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Travelogues

Waiting at Feroke Railway Station


Radha Nair is a freelance journalist based in Pune who enjoys travelling as much as she enjoys the depth and intensity of images that words can create.

Travel by train has always held a lot of excitement for me. Equally, soaking in the atmosphere of an almost forgotten tiny station, holds another kind of delight.

I had been sitting on a hard bench for an hour on the Feroke station railway platform. It had been raining heavily. Now it was drizzling. Rain water sloped down the tin sheet awning, and fell in liquid ropes, to the uneven ground. It collected into small pools, or dribbled into the cracks, which had been widened by blades of grass springing up in gleeful green. The platform was quite empty except for a stray dog, which came up to me wagging its tail, and settled down close by, looking up at me hopefully with huge mournful eyes.

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The faint light cast by the few lamps on the platform, set widely apart on tall wrought iron poles, spread slippery, silver shine, on the rain washed rail tracks. In the shadows a man, leant against the closed doors of the waiting room. In the hush, I heard the coarse scratch of a match, and turned to see in its brief flame a face, time worn and etched with the experience of living. He cupped the flame against a gust of wet wind. Soon only an orange dot glowed in the darkness.

 

Through the curtain of rain, I looked at the shimmering lamp light from the opposite platform. Some people scrambled down from that platform and ran across the lines just before the train arrived.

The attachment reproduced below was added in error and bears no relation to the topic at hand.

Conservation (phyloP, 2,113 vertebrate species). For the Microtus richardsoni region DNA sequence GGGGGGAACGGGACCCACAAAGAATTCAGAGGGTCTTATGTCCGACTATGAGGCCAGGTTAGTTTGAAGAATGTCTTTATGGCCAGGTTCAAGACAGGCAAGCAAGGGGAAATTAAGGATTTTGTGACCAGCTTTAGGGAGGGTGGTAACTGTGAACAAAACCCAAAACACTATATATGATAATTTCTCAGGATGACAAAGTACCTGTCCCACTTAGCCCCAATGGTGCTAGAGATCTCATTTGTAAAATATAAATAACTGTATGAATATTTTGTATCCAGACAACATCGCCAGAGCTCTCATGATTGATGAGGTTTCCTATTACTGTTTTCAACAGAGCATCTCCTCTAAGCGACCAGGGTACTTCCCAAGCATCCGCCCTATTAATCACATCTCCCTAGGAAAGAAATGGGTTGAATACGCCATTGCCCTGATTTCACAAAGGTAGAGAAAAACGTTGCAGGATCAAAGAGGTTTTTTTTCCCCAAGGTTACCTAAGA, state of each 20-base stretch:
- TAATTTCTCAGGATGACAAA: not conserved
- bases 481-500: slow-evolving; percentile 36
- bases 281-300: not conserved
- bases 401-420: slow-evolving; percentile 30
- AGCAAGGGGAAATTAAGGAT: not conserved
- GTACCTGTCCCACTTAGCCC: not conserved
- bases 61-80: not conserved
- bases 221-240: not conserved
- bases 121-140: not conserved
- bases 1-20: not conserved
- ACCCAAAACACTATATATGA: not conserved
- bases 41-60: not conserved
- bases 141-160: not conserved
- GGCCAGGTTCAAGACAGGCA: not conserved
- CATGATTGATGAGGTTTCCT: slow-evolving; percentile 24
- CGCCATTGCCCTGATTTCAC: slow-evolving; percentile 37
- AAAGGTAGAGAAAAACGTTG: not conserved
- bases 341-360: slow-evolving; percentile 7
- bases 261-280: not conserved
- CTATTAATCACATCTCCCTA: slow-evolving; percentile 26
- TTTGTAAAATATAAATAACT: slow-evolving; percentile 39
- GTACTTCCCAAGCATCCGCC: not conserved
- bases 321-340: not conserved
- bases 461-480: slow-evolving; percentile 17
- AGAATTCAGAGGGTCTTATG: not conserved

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Just behind me, the station master's room blazed with light. He was busy answering the wireless. He buttoned and unbuttoned his black coat in impatience. The train from Ernakulam to Mangalore was late. Just then the phone rang. He grabbed it. He called outí Velayudah !.

Soon Velayudan, emerged from the gloom, gathered up the thick cotton sheet which he had spread on a bench, and drew it close round his shoulders. He knotted his turban tightly around his bald head. He took the green signal lamp and walked to the dark end of the platform. As he swung along, the light from the lamp cast a greenish blur on the rough stones of the station walls.

A metal rod was struck with such force that it set my teeth on edge. The beggars who slept behind the fenced side of the arched entrance leading to the platform, mumbled in their sleep, and turned sides. This had been their sanctuary for years. They had nowhere else to go. Their companions were the trains that passed through. The sharp whistle, the hiss of steam, the surge of passengers, and the way the ground shook when the iron horse thundered past....this was the music of their lives.

Through the curtain of rain, I looked at the shimmering lamp light from the opposite platform. Some people scrambled down from that platform and ran across the lines just before the train arrived, to clamber up again to safety onto the platform where I sat. These people always loved this little nocturnal flirtation with danger. Whatever else there was on hand, could wait. But this wild dash over the rail track, just minutes before a train arrived, held an adrenalin rush.

One single clang reverberated across the silent platform. I could make out nothing in the dark. Then a faint whistle floated through the air. A beam of light cut through the sooty night. The shuddering sounds of the approaching train made me look more carefully. Soon at the far end I could see the engine, followed by the curve of compartments behind it, as it took the sharp bend. Faster and faster it came, until it swept in, most dramatically into the station and past me, in one earth shaking, blurred rush of sound and movement.


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